The effects of covid on training

4 minute read

Even a couple of months without face-to-face clinical contact has a significant impact.

The past 12 to 18 months have been challenging for all. It has been particularly disruptive for trainees, especially with regards to examinations and meeting other training requirements.

For rheumatology trainees, this has meant reduced face-to-face training and clinical contact – a necessity in a specialty that relies so heavily on physical examination to diagnose patients and guide treatment. In most states and territories, rheumatology trainees typically complete two years of core training, so even a couple of months without face-to-face clinical contact has a significant impact on the quality of training.

Further, as a result of increased telehealth, there have been significantly fewer opportunities for trainees to learn and practice essential procedural skills, such as joint aspirations and injections.

The silver lining has been that many trainees have developed new skills practising tele- and video-conferencing medicine, something that is not usually a common experience in training environments.

There has also been a large loss in formal education programs due to the cancellation of conferences, regular teaching sessions and other educational programs over the past 12 months.

In response, most have now moved to online or virtual platforms. This has provided significant benefit in allowing trainees better access to conferences such as EULAR, ACR and ARA by reducing the cost and travel burden which can often be prohibitive for those trainees who are more regionally based and for those with children and other carer responsibilities.

These are the sorts of innovation in training that I hope will continue post covid-19, allowing both hybrid virtual and face-to-face options that will increase access and flexibility for trainees and fellows who are bound by other commitments.

However, the shift to predominantly online teaching, conferences, meetings and other educational events means that trainees have had less social interaction with their peers, which can be isolating at times. Furthermore, the convenience of online teaching must be balanced by the potential for reduced effectiveness of teaching sessions which often occurs when performed online as opposed to in person.

The other affected field for rheumatology trainees has been access to research opportunities and support for research. The pandemic has refocused resources away from general research, and efforts have naturally been on covid-19 research.

Watching this research being rapidly developed has been enlightening, but has come at the cost of other research work streams. Research studies have also been impacted by the limitations of recruiting patients due to safety concerns. The Royal Australasian College of Physicians (RACP) has recognised this and has introduced flexibility with research projects for advanced trainees.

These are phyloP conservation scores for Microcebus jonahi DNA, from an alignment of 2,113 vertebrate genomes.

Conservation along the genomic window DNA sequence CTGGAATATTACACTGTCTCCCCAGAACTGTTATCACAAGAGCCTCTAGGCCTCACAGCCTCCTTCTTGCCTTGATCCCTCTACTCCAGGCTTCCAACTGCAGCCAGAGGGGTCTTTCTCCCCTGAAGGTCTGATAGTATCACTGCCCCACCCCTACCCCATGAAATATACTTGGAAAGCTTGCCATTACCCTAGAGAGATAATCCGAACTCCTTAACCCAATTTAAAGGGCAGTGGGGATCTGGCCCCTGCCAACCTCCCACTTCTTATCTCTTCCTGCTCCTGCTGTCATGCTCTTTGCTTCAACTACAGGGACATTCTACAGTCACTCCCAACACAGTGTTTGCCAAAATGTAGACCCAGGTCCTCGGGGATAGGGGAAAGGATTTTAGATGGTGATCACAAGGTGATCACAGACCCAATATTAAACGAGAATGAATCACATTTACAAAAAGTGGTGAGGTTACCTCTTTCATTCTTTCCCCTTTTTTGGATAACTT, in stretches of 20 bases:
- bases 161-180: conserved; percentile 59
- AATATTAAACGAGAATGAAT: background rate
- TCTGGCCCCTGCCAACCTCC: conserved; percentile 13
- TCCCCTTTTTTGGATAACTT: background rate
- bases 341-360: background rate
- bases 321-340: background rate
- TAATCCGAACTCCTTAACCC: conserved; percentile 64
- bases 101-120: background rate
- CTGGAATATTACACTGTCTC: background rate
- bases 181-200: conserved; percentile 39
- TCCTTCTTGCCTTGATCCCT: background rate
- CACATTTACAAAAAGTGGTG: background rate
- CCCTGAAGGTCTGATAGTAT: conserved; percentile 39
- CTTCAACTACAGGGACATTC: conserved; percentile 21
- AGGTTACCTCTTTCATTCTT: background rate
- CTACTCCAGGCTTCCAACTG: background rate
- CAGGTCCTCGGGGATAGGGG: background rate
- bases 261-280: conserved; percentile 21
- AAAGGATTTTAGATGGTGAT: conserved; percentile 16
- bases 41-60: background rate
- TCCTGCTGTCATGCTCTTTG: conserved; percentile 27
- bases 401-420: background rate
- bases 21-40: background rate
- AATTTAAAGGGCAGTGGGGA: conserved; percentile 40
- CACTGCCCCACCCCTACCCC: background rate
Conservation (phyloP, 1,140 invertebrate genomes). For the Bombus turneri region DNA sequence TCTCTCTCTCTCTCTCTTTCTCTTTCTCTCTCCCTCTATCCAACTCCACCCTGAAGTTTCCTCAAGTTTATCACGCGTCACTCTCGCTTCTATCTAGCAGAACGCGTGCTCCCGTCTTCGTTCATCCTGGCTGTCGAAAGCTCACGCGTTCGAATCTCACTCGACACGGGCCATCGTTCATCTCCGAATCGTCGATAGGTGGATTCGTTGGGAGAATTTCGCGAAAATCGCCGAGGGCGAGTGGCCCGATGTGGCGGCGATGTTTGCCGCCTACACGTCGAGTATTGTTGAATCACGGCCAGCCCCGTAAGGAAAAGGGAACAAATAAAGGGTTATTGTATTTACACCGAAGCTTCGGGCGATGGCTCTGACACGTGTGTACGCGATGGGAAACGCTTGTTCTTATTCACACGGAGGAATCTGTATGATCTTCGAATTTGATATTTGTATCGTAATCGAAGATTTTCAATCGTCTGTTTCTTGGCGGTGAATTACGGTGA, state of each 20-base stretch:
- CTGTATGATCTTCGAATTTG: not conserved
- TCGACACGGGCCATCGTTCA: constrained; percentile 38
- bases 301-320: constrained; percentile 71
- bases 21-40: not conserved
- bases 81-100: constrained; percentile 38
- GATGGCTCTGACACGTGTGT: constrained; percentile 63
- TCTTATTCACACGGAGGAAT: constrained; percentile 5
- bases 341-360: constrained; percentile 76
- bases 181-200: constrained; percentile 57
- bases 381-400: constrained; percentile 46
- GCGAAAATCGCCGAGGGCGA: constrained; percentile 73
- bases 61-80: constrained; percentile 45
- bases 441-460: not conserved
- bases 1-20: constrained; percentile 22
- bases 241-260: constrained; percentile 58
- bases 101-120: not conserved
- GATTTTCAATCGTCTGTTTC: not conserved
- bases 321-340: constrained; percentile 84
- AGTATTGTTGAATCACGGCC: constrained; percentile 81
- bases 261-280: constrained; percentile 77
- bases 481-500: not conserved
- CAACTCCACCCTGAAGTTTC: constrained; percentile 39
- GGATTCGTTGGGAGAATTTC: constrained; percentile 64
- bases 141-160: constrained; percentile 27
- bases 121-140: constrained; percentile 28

Further, given the international border closures and domestic border lockdowns, there has been a valid reluctance to access fellowships and other research position opportunities that may be available interstate or internationally. This again puts pressure on trainees seeking non-core training positions, both within and outside of Australia.

Delays to examination processes led to the interim development of “Provisional Advanced Trainees (pATs)” – that is, trainees with a provisional AT position dependent on passing the RACP clinical examination. This has proved challenging for these trainees as they had to balance advanced training requirements and studying for examinations. It has also been challenging for rheumatology departments to support pATs studying for exams, and pATs failing the clinical examination has further impacted the workforce.

It is clear that covid has created a lot of disruption to training, and this article has focused particularly on the impact of the virus on education and training. However, it should also be mentioned that all the above factors, in addition to the usual pressures of training and service delivery, have truly impacted the wellbeing of trainees. This, combined with the lack of social events and connectedness with other trainees and the rheumatology community, has been difficult for everyone.

As things continue to be relatively uncertain at least for the next several months, it is clear we have a lot to do to compensate for the significant negative impacts of the pandemic on all medical training. We must continue to support each other as trainees and fellows, and also embrace the innovative changes that have occurred as a result of the pandemic and aim to carry these on into the future.

The ARA Early Career Group (ECG) would like to highlight our Online Learning Resources List collated during COVID-19 to help supplement teaching and education.

And please feel free to get in touch if you would like to add any other resources:

Dr Hashim Abdeen is a rheumatology trainee at Gold Coast Hospital & Health Service and a member of the ARA ECG Steering Committee.

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